Thomas Day’s legacy

Published 11:49 am Wednesday, August 16, 2017

Furniture -— what would we do without it? It’s a necessity and decoration for our home. Thomas Day, an African American, was a master craftsman in the field of furniture making. In 1801, Day was born in Dinwiddie County to John and Mourning Stewart Day.

Judy Moore

He had a brother, John Jr., who was born in 1797. Although it was unusual for free blacks in the South, Thomas and John Jr. were educated alongside whites in Sussex County.

Both men were very literate and well-educated based on the correspondence they left behind. Around 1820, Day’s family moved to Warren County, North Carolina east of Caswell County.

Thomas moved to Milton, North Carolina in 1823 joining John Jr. in his woodworking business. Both men were successful in their joint furniture business venture even though they experienced competition from whites.

However, in 1825, John Jr. left Milton and returned to Virginia but Thomas continued his work in the cabinetmaking business that would soon make him famous.

Subsequently, he met and married Aquilla Wilson in Halifax County on June 6, 1830.

They had three children, Mary, Devereaux and Thomas Jr.

Often called “The Master of Mahogany,” Thomas Day purchased property in Milton on Main Street in 1829 where he advertised his products in the Milton Gazette and Roanoke Advertiser newspapers seeking more customers. Interestingly, Day was a free black man but owned slaves.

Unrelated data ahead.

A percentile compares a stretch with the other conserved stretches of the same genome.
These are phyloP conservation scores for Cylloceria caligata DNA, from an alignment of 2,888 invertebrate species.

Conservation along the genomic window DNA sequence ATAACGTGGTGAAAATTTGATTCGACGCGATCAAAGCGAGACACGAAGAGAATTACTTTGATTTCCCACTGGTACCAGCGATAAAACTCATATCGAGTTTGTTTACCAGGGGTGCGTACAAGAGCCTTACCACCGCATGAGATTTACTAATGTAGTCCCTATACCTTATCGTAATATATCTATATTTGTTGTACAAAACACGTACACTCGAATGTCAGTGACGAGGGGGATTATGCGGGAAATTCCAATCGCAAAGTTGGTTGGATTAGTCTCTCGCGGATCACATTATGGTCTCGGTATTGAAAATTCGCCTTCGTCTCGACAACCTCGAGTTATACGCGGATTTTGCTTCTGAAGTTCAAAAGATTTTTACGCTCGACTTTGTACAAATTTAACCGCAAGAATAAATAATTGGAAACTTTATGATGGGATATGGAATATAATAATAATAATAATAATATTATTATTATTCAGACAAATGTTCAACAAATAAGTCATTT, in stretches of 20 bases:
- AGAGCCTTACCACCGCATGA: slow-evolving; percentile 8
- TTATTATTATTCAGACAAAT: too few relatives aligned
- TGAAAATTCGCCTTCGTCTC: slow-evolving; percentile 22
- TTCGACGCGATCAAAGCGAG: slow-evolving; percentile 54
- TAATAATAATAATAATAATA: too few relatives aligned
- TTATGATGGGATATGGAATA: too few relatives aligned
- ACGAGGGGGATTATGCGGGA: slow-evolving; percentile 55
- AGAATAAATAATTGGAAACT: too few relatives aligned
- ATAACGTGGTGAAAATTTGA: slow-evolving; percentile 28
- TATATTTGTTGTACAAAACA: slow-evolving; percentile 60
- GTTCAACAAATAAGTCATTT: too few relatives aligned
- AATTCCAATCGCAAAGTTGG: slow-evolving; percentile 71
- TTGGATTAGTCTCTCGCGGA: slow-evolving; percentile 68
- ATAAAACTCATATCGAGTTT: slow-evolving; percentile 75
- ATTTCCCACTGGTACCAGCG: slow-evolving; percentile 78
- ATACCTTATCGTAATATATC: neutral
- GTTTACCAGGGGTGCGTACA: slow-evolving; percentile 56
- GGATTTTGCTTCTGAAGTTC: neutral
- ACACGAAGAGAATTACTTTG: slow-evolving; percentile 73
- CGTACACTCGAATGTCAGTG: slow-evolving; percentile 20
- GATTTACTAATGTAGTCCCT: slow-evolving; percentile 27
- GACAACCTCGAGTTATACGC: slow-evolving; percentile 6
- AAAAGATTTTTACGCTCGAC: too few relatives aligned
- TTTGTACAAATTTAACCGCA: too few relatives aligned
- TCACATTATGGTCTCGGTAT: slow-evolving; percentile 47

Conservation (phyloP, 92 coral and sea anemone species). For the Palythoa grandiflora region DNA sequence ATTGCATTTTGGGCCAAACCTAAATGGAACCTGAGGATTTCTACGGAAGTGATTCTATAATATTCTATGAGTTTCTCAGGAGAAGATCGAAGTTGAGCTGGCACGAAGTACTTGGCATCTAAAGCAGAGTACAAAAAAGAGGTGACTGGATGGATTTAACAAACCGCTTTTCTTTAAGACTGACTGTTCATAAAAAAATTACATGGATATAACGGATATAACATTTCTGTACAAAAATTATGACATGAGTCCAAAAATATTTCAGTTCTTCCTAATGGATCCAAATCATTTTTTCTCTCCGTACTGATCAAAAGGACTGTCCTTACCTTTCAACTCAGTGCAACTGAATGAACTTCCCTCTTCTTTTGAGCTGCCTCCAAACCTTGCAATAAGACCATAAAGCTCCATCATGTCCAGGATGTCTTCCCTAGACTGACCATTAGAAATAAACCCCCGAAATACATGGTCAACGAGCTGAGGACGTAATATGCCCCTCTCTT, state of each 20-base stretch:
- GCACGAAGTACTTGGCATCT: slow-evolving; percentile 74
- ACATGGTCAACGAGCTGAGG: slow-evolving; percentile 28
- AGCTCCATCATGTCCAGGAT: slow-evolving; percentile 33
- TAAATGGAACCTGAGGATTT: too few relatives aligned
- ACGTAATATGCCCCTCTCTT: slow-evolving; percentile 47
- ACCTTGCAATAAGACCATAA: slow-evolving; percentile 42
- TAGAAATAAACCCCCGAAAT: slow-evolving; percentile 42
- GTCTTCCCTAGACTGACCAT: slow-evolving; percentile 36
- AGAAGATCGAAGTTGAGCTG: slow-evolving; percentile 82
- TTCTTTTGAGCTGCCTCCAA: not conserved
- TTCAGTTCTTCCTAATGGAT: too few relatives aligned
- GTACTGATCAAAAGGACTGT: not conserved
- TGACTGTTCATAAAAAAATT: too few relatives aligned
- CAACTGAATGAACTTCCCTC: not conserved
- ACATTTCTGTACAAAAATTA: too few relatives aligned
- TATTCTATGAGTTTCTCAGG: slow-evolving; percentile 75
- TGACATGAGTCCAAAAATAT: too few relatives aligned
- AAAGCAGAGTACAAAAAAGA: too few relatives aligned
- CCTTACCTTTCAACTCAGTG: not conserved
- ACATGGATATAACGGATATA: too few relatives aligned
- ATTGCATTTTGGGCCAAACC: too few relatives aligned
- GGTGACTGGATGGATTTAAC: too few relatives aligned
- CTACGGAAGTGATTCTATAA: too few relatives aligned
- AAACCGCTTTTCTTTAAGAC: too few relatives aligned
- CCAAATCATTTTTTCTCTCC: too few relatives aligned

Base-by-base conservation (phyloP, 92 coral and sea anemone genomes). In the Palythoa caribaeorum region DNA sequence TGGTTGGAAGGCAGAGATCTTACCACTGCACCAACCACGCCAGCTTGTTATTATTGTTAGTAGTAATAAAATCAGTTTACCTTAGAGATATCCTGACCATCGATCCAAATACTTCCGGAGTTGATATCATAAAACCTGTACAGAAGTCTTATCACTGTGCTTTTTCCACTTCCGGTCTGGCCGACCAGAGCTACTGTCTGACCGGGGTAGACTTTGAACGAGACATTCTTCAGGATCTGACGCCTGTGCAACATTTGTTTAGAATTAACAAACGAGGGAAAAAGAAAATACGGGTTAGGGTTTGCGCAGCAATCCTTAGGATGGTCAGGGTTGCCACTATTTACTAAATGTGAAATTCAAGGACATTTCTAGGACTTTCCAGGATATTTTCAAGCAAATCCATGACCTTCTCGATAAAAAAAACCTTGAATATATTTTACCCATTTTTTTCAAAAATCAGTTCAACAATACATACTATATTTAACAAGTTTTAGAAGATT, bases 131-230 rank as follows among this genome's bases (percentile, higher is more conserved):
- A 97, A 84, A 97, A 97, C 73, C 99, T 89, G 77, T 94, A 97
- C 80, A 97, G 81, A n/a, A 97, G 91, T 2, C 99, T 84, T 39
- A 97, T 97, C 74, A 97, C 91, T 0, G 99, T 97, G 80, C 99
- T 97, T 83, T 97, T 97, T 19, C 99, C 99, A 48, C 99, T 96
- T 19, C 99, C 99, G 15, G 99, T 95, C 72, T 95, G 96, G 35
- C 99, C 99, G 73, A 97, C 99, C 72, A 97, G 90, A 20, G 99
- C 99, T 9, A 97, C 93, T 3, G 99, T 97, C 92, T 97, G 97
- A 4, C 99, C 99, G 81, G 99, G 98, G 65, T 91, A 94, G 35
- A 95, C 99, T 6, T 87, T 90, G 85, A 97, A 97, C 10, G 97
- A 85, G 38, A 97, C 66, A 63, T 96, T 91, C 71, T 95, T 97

Furthermore, in 1848, he bought the historic Union Tavern in Milton which became his residence and business. Thomas Day’s talents did not only stop at furniture making — he made mantles, stairs, windows and door frames, as well as decorative and functional trim.

Thomas’ furniture catered to the working class as well as the wealthy, which included governors and universities; the University of North Carolina at Chapel Hill being one. His business operation became one of the largest furniture and cabinetmaking businesses in North Carolina employing 12 laborers in the beginning.

In addition, Thomas became a major stockholder in the local branch of the North Carolina Bank and owned property outside of Milton.

Consequently, all did not go well with is enterprise because in the 1850s, Thomas Day suffered financial setbacks. In 1857, a national panic set in and he faced restrictions on what a free black man could do.

His business went into receivership and his friend and business partner, Dabney Terry, was named as trustee by the court of his property which included his home, shop, tools, steam engines, rental properties, wagons, furniture inventory, horse teams, harnesses and six slaves.

Thomas Day had until December 1859 to settle his account. His son, Thomas Jr., paid the debts and the property was returned to him, yet a court appointed trustee was still in force.

Thomas Jr. continued his father’s business through the Civil War and Reconstruction. The business was sold in 1871 and Thomas Jr. left Milton, North Carolina.

Ultimately, Day died in 1861 and is buried on property he once owned with a suitable monument that pays tribute to his legacy.

That legacy lives on because you can find his furnishings at the University of North Carolina, museums and fine homes in North Carolina and beyond.

Union Tavern is now a National Historic Landmark and on the National Register of Historic Places as well as undergoing restoration. The North Carolina Museum of History in Raleigh has a special collection of his craft.

Judy Moore is a tour guide and public relations liaison at the Central High Museum. Her email address is